Patients with infective endocarditis (IE) who inject drugs are nearly 10 times more likely than those who don’t inject drugs to experience an IE recurrence within three to six months of surgical intervention for IE. So finds a recent retrospective cohort analysis of IE patients treated at Cleveland Clinic over a five-year period. The study was published in Annals of Thoracic Surgery.
“Physicians appreciate the fact that patients with injection-drug use are at higher risk for developing infective endocarditis at any time,” says the study’s lead author, Nabin Shrestha, MD, of Cleveland Clinic’s Department of Infectious Disease. “This study shows that for patients who undergo surgery, there is a period of very high risk within six months after surgery.”
In fact, Dr. Shrestha advises physicians to begin addiction treatment for appropriate patients as soon as possible after surgery for IE. Waiting until after treatment for IE is complete will often end up being too late, he says.
Dr. Shrestha and colleagues from Cleveland Clinic’s Miller Family Heart & Vascular Institute and Department of Infectious Disease initiated their analysis after they observed a growing incidence of IE patients who were injection-drug users in their practices. They reviewed the records of 536 patients who underwent surgery for IE at Cleveland Clinic for the first time from July 2007 to July 2012.
Of the 536 patients, 41 (8 percent) injected drugs. The researchers found that these patients had a much higher risk of another episode of IE — resulting in reoperation or death — between three and six months after surgery compared with the patients who did not inject drugs. The risk elevation was nearly tenfold (hazard ratio = 9.8 [95% CI, 2.7 to 35.3]) during this period, yet it was not statistically significant either before postoperative month 3 or after postoperative month 6.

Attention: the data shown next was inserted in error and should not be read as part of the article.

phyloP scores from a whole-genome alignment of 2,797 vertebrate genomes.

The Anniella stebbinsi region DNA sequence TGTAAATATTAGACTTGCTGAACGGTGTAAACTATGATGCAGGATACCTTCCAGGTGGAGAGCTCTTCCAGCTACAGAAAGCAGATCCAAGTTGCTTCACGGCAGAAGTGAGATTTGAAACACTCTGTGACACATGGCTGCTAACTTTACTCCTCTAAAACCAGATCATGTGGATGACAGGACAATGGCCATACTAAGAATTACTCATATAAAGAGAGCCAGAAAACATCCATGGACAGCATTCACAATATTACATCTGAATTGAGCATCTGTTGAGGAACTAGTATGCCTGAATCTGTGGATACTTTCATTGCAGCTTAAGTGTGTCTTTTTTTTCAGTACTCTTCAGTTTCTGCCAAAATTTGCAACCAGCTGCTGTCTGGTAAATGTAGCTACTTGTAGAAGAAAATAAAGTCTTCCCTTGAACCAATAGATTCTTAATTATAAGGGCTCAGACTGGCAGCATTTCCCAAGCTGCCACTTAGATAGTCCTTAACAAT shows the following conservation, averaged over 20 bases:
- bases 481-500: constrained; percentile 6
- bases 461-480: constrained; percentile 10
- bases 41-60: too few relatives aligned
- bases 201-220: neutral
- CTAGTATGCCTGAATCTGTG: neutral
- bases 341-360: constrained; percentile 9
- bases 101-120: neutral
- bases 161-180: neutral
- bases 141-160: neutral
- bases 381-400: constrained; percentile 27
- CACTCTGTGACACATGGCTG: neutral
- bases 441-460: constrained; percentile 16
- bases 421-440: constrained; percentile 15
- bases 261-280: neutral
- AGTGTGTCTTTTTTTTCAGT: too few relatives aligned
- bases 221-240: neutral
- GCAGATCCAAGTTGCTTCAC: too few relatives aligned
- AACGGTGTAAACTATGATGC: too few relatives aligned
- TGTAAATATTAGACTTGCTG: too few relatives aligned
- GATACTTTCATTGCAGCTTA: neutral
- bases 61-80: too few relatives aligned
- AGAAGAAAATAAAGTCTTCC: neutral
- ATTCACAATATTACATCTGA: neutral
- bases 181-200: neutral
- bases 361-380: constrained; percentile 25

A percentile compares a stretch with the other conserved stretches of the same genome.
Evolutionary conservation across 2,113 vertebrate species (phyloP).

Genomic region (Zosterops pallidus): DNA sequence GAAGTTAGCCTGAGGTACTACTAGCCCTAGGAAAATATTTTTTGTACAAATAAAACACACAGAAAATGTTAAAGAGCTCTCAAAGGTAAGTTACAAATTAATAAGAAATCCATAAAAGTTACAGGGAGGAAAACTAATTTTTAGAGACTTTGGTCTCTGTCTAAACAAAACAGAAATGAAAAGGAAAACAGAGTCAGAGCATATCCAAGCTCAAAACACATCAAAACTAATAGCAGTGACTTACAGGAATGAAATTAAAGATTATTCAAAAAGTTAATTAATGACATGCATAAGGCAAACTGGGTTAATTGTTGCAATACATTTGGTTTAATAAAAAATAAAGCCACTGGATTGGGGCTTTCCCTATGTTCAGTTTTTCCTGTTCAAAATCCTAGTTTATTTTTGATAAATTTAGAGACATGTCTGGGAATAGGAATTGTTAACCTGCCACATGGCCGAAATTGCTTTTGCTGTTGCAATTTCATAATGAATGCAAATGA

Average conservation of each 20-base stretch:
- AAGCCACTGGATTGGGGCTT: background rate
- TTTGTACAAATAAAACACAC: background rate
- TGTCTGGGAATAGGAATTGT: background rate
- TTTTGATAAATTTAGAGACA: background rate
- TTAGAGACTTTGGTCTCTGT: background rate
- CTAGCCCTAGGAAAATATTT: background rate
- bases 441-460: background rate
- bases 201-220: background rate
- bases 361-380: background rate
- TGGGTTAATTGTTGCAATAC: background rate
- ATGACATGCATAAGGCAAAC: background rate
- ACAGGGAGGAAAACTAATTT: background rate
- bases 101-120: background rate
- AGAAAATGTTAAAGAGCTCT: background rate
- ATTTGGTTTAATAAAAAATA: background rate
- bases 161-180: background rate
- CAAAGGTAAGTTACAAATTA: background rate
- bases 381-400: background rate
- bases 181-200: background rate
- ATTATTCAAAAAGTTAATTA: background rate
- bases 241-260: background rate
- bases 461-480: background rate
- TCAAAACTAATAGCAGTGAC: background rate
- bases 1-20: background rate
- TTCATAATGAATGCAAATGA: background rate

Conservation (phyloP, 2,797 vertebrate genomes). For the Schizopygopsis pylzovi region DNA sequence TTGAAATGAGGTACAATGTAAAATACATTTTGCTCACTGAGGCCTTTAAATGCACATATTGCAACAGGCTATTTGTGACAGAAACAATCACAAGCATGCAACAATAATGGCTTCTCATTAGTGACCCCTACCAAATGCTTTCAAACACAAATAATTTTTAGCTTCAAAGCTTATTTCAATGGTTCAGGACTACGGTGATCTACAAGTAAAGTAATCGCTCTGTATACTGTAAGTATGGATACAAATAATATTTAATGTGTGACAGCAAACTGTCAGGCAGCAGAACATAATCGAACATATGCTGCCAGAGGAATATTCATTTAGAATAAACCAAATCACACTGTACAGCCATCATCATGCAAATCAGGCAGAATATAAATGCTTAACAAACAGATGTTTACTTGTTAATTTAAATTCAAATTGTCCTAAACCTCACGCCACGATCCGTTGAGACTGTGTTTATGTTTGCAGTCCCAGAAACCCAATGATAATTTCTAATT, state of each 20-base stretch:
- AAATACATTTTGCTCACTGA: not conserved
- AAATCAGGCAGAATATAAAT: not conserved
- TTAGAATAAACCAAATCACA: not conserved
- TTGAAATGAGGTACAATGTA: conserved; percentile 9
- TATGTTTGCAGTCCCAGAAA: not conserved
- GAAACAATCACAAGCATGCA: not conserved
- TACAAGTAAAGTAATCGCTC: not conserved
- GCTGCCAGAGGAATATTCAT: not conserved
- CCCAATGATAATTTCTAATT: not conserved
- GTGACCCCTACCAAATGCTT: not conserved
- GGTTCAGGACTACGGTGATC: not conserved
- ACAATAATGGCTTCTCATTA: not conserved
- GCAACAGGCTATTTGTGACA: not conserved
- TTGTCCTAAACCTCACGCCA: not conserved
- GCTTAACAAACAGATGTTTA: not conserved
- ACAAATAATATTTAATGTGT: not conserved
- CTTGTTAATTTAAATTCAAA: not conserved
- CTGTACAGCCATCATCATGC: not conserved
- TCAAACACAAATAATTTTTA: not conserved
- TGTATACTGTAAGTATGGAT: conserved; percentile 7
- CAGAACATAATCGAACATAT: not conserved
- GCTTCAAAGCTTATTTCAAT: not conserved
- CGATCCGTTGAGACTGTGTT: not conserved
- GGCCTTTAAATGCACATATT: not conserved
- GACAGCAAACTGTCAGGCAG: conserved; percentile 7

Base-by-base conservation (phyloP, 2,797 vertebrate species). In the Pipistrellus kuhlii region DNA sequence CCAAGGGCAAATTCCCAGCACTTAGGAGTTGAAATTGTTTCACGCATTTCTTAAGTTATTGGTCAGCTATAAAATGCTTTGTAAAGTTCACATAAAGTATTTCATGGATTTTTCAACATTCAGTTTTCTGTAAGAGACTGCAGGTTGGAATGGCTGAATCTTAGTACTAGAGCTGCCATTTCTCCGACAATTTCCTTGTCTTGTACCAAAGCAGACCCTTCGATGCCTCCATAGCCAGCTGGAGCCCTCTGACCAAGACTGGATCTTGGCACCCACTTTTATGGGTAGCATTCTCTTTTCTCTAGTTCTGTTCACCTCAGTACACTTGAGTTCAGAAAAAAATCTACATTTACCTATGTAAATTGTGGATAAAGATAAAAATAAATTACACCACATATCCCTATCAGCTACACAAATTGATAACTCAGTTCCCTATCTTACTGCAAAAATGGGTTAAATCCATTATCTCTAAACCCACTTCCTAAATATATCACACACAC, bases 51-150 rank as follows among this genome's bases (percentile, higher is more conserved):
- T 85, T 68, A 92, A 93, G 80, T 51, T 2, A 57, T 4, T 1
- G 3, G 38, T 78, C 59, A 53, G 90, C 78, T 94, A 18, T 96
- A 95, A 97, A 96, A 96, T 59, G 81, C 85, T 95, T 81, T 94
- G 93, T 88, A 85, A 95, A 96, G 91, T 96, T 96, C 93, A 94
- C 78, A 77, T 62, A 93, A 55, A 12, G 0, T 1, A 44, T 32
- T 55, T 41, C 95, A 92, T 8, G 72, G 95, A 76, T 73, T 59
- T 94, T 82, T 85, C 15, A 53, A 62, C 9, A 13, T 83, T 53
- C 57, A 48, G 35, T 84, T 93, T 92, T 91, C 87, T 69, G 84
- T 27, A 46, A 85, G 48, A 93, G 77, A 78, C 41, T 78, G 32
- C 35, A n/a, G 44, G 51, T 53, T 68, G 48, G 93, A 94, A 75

“What makes this study unique is the identification of a specific time window of very high risk,” Dr. Shrestha notes. “This allows for planning interventions that might make a difference.”
When an IE patient with injection-drug use comes to Cleveland Clinic for IE treatment, Dr. Shrestha and his colleagues begin exploring post-discharge addiction treatment options early on. Yet many obstacles thwart these urgent efforts. “Unfortunately, we are still unable to make satisfactory addiction treatment arrangements in the majority of patients,” he says.
In an invited commentary on the study in Annals of Thoracic Surgery, Gabriel S. Aldea, MD, of the University of Washington School of Medicine, stresses that this addiction treatment challenge is not an isolated institutional failure but rather a systemic national issue caused by a structural disconnect between healthcare and social services.
Dr. Aldea writes, “Until urgent surgical care of IE is recognized as a critical but merely initial component of a mandatory continuum of therapy that is linked and fully coordinated to urgent addiction therapy, these sobering and disappointing long-term results are unlikely to improve.”
Dr. Shrestha sees widespread challenges to addiction treatment. Most patients with IE who inject drugs are uninsured or underinsured and do not have the financial means to obtain adequate treatment. Many also lack social support, often as a result of poor choices they have made.
Meanwhile, the United States faces a shortage of addiction treatment specialists. “There too few such specialists to take care of the increasing numbers of heroin addicts,” Dr. Shrestha observes, “and they are often at the upper limit of patients to whom they can legally provide opioid replacement therapy.”
These challenges leave many patients’ addiction untreated.
“Most patients with injection-drug use who develop infective endocarditis receive state-of-the-art medical and surgical care,” Dr. Shrestha says. “The bigger problem is the addiction. We don’t have a satisfactory solution for that problem.”